Will A 'Weak' GDP Report Keep The Fed On Hold?

by: Gene Balas, CFA

Summary

The second quarter GDP report wasn't as weak as a glance at the headline might suggest.

Inflation is closer to the Fed's target, making the case easier for a Fed rate hike sooner than some might expect.

However, a relatively flat yield curve - dragged down by overseas markets and central banks' actions - may limit how much the Fed can hike rates.

The GDP report headline for the second quarter, appeared to be a disappointment - at least at first glance. The Bureau of Labor Statistics reported that GDP inched up just 1.2% at an annualized pace - and downgraded the first quarter's modest expansion to just 0.8% from the 1.1% previously reported.

Uncovering the good news

Still, the report wasn't as soft as it sounds if you dig beneath the surface. One factor that some economists (including myself) prefer to strip out is the contribution of inventories to growth. What gets added in one quarter gets taken away in another, as stockpiles that get added are eventually sold. When you strip out the dip in inventory accumulation, the measure known as "real final sales of domestic product" climbed at a more respectable 2.1% pace, higher than in the previous two quarters.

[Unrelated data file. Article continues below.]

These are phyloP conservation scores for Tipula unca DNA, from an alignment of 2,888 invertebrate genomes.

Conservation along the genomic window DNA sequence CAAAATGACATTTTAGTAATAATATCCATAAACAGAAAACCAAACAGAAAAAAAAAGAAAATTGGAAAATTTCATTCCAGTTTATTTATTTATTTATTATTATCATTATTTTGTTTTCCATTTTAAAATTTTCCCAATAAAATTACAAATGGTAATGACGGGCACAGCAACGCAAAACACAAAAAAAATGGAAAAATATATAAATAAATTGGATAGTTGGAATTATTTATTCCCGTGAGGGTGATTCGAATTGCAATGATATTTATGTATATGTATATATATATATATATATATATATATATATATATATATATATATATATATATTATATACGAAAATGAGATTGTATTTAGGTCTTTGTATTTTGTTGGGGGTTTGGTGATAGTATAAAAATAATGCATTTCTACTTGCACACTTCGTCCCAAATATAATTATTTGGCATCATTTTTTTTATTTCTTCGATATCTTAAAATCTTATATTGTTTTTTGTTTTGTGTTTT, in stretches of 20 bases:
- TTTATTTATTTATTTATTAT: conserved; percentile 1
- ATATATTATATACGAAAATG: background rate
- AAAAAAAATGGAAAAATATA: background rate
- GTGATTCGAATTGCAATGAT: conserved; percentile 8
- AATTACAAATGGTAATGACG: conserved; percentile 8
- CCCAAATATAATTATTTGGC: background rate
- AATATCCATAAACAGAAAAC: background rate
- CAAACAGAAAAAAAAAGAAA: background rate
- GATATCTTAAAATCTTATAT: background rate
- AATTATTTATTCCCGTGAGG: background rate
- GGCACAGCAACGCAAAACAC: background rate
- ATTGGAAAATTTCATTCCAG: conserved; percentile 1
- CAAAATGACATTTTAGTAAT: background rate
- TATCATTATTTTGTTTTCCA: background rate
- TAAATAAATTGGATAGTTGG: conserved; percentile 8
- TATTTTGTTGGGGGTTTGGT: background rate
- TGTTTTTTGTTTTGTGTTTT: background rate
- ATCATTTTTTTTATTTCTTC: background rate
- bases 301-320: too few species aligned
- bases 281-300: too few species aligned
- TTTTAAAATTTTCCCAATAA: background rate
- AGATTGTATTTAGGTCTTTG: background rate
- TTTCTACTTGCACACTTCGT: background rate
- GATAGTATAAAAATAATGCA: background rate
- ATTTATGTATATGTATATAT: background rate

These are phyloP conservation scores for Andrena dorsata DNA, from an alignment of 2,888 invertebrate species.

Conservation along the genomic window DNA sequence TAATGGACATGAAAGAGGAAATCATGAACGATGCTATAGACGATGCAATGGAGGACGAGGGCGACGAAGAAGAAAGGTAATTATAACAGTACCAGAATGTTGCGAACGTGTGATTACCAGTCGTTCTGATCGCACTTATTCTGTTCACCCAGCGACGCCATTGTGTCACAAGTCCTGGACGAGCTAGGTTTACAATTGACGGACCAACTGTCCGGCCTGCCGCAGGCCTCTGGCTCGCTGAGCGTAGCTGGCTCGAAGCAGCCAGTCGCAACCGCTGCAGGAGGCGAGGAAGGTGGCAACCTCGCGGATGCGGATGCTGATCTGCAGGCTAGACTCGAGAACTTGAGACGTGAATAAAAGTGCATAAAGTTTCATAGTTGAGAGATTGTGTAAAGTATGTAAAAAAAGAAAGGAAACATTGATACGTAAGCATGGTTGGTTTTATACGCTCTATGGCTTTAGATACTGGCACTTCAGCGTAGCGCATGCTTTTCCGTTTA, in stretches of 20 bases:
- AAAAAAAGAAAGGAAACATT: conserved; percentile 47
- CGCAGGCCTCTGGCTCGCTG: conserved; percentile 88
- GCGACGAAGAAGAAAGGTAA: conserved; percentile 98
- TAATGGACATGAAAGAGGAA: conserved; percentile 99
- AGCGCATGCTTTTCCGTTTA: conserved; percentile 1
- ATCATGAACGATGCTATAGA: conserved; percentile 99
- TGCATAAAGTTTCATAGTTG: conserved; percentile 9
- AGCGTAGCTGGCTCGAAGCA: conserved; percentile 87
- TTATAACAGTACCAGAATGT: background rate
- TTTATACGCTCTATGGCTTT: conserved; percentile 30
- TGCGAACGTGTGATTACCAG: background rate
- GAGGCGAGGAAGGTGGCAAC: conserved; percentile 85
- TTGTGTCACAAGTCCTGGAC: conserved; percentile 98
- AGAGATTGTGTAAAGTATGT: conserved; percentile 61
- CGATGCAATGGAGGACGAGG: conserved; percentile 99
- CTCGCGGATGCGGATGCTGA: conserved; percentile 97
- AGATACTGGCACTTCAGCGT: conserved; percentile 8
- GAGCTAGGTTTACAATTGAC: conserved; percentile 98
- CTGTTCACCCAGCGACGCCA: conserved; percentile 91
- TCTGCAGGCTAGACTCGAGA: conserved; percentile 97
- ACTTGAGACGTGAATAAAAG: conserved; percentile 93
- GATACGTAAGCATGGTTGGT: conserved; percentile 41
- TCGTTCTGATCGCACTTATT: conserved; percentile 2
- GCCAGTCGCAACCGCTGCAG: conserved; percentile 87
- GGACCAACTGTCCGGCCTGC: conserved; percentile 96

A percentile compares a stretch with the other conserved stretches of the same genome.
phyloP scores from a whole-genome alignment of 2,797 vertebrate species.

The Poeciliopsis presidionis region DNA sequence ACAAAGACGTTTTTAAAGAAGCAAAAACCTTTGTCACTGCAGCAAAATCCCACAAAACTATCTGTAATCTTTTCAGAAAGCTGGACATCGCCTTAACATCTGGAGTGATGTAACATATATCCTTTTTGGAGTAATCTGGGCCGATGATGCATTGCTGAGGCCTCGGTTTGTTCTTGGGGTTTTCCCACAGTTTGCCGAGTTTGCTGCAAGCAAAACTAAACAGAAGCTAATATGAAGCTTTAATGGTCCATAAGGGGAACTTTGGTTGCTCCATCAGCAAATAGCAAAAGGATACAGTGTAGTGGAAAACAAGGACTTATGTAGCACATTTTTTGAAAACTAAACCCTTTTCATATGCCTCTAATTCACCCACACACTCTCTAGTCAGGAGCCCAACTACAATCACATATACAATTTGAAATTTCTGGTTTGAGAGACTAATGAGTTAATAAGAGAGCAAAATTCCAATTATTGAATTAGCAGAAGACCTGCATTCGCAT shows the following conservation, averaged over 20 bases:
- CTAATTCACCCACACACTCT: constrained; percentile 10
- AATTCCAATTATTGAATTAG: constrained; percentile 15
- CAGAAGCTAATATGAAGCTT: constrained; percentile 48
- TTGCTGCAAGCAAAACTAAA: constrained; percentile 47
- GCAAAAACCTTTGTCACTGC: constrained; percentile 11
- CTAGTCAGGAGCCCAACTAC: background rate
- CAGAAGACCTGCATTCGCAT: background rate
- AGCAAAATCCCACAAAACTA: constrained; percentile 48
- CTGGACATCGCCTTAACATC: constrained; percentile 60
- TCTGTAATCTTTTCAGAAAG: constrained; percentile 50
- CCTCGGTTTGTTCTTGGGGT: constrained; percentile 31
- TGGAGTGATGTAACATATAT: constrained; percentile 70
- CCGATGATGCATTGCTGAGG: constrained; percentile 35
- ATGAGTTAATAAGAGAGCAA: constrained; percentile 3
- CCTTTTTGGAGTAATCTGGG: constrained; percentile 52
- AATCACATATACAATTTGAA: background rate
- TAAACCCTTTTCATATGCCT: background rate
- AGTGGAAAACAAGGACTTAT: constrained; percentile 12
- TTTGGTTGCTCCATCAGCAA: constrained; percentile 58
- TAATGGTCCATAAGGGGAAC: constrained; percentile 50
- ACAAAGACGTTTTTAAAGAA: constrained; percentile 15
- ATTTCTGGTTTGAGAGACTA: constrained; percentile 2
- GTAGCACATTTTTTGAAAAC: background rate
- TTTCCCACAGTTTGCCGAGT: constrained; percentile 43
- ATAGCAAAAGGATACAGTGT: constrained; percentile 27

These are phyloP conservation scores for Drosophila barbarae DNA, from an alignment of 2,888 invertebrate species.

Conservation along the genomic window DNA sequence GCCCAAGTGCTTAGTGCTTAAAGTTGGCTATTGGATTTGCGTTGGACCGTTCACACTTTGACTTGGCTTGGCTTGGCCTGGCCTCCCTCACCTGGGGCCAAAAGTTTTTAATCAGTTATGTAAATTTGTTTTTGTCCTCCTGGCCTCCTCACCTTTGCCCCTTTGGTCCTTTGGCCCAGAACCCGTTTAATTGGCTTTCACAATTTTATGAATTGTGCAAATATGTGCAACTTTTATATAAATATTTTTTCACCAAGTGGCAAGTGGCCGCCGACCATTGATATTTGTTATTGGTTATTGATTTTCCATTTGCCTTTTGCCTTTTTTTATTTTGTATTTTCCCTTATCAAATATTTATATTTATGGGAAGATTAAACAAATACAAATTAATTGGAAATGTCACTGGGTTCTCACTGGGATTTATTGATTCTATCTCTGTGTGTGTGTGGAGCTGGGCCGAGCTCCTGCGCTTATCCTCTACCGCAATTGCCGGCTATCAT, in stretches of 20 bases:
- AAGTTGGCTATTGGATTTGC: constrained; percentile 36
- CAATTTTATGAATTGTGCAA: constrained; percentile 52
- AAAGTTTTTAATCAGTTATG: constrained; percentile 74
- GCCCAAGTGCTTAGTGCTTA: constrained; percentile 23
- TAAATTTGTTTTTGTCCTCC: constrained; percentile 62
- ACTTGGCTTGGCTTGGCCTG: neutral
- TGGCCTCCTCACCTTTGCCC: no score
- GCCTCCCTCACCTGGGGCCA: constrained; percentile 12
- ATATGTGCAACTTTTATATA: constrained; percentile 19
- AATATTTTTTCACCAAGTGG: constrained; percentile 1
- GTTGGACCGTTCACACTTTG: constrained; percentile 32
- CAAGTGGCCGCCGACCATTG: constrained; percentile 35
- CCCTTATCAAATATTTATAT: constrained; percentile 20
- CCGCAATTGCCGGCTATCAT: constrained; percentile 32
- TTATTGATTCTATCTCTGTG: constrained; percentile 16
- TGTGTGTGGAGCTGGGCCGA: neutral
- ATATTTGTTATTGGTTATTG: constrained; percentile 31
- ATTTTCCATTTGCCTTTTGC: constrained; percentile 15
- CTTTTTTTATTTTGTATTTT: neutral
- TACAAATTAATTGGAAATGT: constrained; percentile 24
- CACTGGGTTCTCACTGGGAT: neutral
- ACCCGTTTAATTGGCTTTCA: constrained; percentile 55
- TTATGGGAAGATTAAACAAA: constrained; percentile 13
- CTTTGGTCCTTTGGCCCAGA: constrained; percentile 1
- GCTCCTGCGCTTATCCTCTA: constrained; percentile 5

There was more good news in the GDP report, as consumer spending surged at a 4.2% pace, up from 1.6% in the first quarter. And consumers spent more on durable (and often discretionary) goods, with that spending skyrocketing at an 8.4% annualized pace. Clearly, consumers are buoyed by lower unemployment and rising incomes.

Now, I know what you are saying, that consumers' incomes really aren't growing. Well, they are, if you strip out inflation. The Bureau of Labor Statistics reports a measure of real weekly earnings, which have actually grown quite nicely in recent periods, thanks to low inflation, as seen in the nearby graph.

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Now, about that low inflation

The GDP report contains the inflation measure preferred by the Fed, which is tied to personal consumption expenditures. As you probably know by now, the Fed wants to see inflation of 2% - or at least the expectations that it will soon get there - before raising rates. The headline figure is 1.9% - the highest since an identical reading in the second quarter of 2014.

While Fed fund futures place a low odds of the Fed moving in September (or even by December, for that matter), the post-meeting statement from the Fed earlier this week arguably does open the door for a move in September, without committing the Fed to action. (After all, there are two employment reports for the Fed to parse between now and then.)